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Re: Senior project - Power Saving Adapter
« Reply #5 on: June 24, 2014, 09:35:47 pm »
No problem dude. I'm sure you can figure something out. What about if you could shut the appliance down completely, and then have some other way to know when it's time to turn back on?
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Offline fender7802

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Re: Senior project - Power Saving Adapter
« Reply #6 on: June 24, 2014, 10:06:41 pm »
It would be preferred to shut the appliance down all the way. But then we're kind of in the territory of designing a plain old switch. It's silly because that's really the best solution to the problem - pull the plug. We're basically trying to simulate pulling the plug without actually doing it. That's why we kept some standby power - so we could sense when it was being turned back on.

I'm trying to think of a solution based on what you said, without getting overly difficult, either. We don't have the option of tearing open the appliance. It needs to be something you can just plug the appliance into. I was thinking maybe if there was some kind of a wireless sensor that you could stick on the appliance. Maybe a pressure sensor that could send a signal to the MSP that it's time to turn the appliance on. You press the sensor instead of pressing the heater's on/off switch. So it would sort of be a wireless mains switch. I don't know, is something like this on the right track?

Thanks.
 

Online tom66

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Re: Senior project - Power Saving Adapter
« Reply #7 on: June 24, 2014, 10:13:58 pm »
Here's a possible suggestion.

One thing TV technicians and other electronics technicians do when bringing up a PSU after doing a repair is to use a series lightbulb jig in place of the fuse. The idea is that the bulb will limit fault current considerably in the case of a short.  Plus you can get cheap 100W resistors this way - granted they have a tolerance of about 50% and a huge TC but that really doesn't matter.

What do most devices do when they have a bulb in series with them? They tend to cycle on and off, fairly rapidly, because as soon as current is drawn the bulb acts as a resistor, dropping the supply voltage often to the point of the device "browning out".

The idea here is to replace your 1:10 transformer (which by the way will consume a couple of watts idle, many times over that of most standby power, which in the EU is now limited to about ~0.5W and due to come down further) with something which will actively limit current. The bulb acts as a resistor but you don't want that - it's just wasting all that power that you'd otherwise save.  An alternative is to use a large ballast inductor, which will also limit current but won't waste it as heat (at least not as much.) Such an inductor will need to be very large (many henries), and the running losses are likely to exceed that of any standby power usage, but....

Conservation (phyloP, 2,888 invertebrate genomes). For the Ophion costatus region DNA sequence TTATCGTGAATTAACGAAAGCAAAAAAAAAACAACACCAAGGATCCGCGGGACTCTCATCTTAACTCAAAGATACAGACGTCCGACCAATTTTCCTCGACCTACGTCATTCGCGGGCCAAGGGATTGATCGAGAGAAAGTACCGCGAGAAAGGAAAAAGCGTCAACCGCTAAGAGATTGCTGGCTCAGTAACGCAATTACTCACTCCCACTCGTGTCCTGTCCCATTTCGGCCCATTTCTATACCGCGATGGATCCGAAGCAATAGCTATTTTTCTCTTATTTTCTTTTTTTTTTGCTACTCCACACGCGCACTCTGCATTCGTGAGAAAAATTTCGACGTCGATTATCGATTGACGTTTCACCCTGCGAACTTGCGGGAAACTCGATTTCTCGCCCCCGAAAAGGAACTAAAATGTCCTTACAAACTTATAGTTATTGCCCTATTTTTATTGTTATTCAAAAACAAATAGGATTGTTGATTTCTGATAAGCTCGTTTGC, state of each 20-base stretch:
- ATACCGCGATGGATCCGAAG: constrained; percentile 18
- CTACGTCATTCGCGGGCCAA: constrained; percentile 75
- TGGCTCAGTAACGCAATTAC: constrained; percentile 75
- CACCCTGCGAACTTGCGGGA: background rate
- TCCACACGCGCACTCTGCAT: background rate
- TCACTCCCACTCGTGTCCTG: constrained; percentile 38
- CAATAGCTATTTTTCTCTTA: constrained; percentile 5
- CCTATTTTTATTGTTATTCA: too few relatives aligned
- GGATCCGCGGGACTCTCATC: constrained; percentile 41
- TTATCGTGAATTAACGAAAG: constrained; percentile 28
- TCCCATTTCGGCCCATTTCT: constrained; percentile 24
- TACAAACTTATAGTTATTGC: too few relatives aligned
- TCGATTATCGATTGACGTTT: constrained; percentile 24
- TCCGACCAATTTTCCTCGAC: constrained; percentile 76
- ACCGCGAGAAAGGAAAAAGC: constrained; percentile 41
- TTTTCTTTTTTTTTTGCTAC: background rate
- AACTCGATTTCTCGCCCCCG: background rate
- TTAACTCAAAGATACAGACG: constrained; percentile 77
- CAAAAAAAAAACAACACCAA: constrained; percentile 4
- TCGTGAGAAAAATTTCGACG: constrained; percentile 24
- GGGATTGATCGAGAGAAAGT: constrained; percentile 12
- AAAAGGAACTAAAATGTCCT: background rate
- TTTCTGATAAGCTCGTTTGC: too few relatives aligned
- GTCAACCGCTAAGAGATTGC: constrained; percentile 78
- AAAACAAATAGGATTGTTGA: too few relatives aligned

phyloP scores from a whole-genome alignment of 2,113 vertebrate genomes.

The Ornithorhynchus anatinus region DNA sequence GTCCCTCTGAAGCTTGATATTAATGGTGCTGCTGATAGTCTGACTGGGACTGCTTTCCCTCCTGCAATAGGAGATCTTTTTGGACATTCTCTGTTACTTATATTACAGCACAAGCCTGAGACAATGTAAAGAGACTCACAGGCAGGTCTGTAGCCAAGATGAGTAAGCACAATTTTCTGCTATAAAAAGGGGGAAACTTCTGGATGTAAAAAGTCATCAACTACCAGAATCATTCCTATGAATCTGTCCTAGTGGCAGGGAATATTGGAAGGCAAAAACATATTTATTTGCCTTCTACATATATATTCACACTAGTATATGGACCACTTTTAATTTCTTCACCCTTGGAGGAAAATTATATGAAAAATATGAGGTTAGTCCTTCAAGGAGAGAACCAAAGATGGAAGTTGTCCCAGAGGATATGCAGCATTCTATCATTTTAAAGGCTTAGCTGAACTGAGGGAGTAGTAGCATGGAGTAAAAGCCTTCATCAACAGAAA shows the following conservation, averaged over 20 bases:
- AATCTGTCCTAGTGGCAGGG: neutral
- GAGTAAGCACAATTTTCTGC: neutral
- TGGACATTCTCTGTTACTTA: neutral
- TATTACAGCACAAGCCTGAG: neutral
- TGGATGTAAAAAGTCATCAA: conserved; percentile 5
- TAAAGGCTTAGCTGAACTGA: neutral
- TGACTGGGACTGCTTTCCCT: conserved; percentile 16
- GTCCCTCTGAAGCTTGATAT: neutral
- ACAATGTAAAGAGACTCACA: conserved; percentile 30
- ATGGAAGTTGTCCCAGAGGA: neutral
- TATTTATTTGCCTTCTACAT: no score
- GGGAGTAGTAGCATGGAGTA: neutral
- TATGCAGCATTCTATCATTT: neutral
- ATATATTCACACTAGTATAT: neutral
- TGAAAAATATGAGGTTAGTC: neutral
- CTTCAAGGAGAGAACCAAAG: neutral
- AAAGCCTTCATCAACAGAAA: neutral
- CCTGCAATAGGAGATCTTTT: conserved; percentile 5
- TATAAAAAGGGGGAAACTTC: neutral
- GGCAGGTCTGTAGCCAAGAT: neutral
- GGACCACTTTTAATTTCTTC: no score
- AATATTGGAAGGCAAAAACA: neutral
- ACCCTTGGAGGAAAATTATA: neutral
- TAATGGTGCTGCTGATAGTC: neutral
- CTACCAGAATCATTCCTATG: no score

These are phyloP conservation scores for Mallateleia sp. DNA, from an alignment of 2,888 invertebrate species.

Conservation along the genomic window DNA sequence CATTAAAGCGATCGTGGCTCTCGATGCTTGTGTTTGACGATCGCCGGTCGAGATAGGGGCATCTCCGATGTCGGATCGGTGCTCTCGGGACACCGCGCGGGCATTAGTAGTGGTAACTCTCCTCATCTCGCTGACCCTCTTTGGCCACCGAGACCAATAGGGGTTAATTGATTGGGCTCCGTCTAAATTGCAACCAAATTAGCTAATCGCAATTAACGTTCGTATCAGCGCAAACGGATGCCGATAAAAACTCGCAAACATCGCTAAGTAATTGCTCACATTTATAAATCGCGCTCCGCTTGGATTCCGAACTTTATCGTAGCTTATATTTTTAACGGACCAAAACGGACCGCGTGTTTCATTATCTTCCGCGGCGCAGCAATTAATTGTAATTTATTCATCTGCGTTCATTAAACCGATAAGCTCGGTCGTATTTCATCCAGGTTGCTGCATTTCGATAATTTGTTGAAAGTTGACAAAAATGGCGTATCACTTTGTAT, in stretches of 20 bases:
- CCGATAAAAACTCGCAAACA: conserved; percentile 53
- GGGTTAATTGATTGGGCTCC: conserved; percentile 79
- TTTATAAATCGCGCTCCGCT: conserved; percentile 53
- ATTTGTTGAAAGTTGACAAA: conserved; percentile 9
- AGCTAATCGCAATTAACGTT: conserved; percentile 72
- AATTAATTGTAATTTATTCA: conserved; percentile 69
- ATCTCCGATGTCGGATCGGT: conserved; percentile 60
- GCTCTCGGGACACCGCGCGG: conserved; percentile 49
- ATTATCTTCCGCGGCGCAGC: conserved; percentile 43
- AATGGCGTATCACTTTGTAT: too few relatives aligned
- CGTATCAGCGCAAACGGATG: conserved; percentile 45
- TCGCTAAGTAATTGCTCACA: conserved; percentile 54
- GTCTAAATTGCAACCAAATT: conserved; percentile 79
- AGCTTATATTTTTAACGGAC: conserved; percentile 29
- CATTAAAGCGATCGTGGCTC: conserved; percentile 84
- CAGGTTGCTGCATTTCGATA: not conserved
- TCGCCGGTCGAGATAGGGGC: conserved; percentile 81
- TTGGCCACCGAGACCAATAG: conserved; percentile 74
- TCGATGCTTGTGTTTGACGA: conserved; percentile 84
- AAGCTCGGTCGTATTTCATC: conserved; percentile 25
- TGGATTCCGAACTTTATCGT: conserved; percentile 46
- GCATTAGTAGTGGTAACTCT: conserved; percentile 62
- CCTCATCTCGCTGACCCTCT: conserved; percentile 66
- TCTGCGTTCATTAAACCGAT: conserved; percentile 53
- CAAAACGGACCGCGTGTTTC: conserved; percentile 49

One thing to be aware of if you open circuit that inductor you're going to get a large voltage spike so you need a way to catch that and prevent it from nuking attached appliances.

Ultimately if anything this device is simply going to waste more power than it ever saved. Most power supplies are more efficient at high line voltage, especially simple standby switchers. Keeping the supply voltage low will put the converter well out of its desired operating range, which will mean it will be consuming a lot of power.

Most modern LCD, LED & plasma TVs I've tested use about 0.1W to 0.2W in standby. And this is lighting an LED, running a processor, keeping the time & waiting for a remote control signal. I've seen a recent power supply with 0.00W standby (i.e. <10mW) when the power indicator was turned off via a push button on the side of the unit (although it would still respond to remote commands.) Scoping the output showed the converter switched just three times a second to maintain the output. If your TV uses 100W switched on, then leaving it on for just 1 minute more than necessary uses the same power as 1,000 minutes of standby (that's almost 2/3rds of a day.)
« Last Edit: June 24, 2014, 10:15:54 pm by tom66 »
 

Offline fender7802

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Re: Senior project - Power Saving Adapter
« Reply #8 on: June 24, 2014, 11:19:21 pm »
Thanks Tom. I think that's an interesting suggestion about the inductor in series.

From my experience I've seen much high standby power levels. For example, this electric heater I have is 12W standby. Agilent has a signal generator, the E4432B which is also 12W standby. Where I live that's $20 a year, so it is significant. I've also tested oscilloscopes, multimeters, dehumidifiers, all of which were over 6W. I don't think it would be out of the question to make a device which reduces that standby power, even taking into account that device. I had the two relays attached to the transformer so that it would be off completely when not in use, so I am conscious of this problem.

If anyone can comment on my idea about using a wireless sensor, I'm starting to think this wouldn't be a bad idea. Basically I just need a transmitter which when I press it, the receiver at the MSP gets a "1", and when I press it again, the MSP gets a "0". I would think bluetooth would be the best choice. Can anyone provide a suggestion?
 

Online tom66

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Re: Senior project - Power Saving Adapter
« Reply #9 on: June 24, 2014, 11:38:23 pm »